Equally welcome is the proposed loosening of competition rules (paywall) to ward off Chinese state-owned predators buying up (stricken) European enterprises. Now it may become more of a question in future of enabling member states to invest in and/or take over companies at the cutting edge of the digital transformation or greening of industry. Or creating them in line with the Altmaier/Le Maire proposals. The rebooted Franco-German tandem working to ensure the Eurogroup reached a deal is a step in the right direction.
But the EU/eurozone will simply have to return to so-called corona bonds – or any other nomenclature for mutualising debt. This idea has been around for at least a decade in various shapes and forms but was effectively killed off by the Germans in 2010 and has remained in a kind of half-life given the opposition of Berlin and the so-called New Hanseatic League. But the latter is suddenly losing its solidity as Ireland quits along with the Baltics.
What’s more, the mood has shifted in Germany and not just because Olaf Scholz at the federal finance ministry is more amenable. More people, including from ‘ordo-liberal’ think tanks, are joining those economists associated with the social democrats (SPD) in urging the adoption of collective debt issuance – or risk a second and even more profound eurozone crisis. It’s too early to say whether this is an idea whose time has (belatedly) come but adherence to Presbyterian views on ‘moral hazard’ (like that of Wopke Hoestra, the Dutch finance minister) is ludicrous in the face of this emergency and suggests a blinkered self-regard or more. As the Financial Times said in a recent editorial (paywall), the latest in its conversion to New Keynesianism: “Restoring employment, reviving stricken sectors and keeping public debts at manageable levels may prove to be beyond the power of certain governments without mutual support.”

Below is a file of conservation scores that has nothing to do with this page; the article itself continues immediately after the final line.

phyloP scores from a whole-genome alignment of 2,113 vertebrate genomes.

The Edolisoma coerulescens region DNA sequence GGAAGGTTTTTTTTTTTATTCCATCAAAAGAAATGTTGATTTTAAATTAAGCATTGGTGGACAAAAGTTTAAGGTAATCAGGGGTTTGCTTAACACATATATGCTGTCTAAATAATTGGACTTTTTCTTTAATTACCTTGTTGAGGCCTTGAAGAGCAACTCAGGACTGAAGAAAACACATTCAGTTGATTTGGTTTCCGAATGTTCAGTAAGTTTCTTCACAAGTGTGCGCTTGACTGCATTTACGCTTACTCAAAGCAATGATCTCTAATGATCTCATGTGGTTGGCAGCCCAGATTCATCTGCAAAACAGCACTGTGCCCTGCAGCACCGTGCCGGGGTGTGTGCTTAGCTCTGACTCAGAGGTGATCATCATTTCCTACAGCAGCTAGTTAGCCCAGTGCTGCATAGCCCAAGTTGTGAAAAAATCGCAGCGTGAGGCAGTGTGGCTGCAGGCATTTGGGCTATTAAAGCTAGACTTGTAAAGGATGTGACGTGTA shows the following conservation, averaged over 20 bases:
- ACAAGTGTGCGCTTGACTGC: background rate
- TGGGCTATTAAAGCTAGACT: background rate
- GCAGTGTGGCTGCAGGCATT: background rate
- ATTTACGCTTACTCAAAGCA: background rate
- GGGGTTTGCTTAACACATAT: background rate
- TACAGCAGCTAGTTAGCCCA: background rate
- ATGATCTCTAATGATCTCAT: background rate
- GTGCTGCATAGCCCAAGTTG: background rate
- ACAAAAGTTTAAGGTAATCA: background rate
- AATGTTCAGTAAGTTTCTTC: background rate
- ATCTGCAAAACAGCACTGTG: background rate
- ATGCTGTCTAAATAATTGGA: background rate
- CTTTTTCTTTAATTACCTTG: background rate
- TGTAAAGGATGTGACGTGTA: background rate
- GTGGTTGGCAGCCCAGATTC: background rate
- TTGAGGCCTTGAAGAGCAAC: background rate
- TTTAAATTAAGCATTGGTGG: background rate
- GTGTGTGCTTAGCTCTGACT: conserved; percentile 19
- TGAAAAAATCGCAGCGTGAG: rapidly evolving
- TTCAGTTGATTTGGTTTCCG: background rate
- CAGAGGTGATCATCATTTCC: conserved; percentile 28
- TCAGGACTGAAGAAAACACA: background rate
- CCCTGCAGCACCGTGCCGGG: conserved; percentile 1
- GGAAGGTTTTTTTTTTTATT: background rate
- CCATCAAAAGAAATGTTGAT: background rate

End of globalisation?
Brexiteers won their “Battle against Europe” by hyping up “taking back control” and “national independence/sovereignty/freedom” and have, at times, entertained the fond illusion they were/are the avant-garde of a pan-European movement. It’s certainly true that the Covid-19 pandemic has reawakened feelings of national belonging in times of crisis. Italy certainly felt very alone and anti-EU sentiment soared last month. At the same time, various measures undertaken by nation state governments to protect their people and economies have suggested full-blown globalisation as we have witnessed it in the last, say, 25 years may be over.
What’s more, in Europe this evolution is occurring after a post-financial crisis decade that has witnessed unacceptably high levels of austerity and related poverty/inequality upon millions of citizens. The rise of the nativist Far Right has been one consequence while another has been the EU’s distressing failure to reach even a modicum of effective solidarity when it comes to handling the refugee crisis.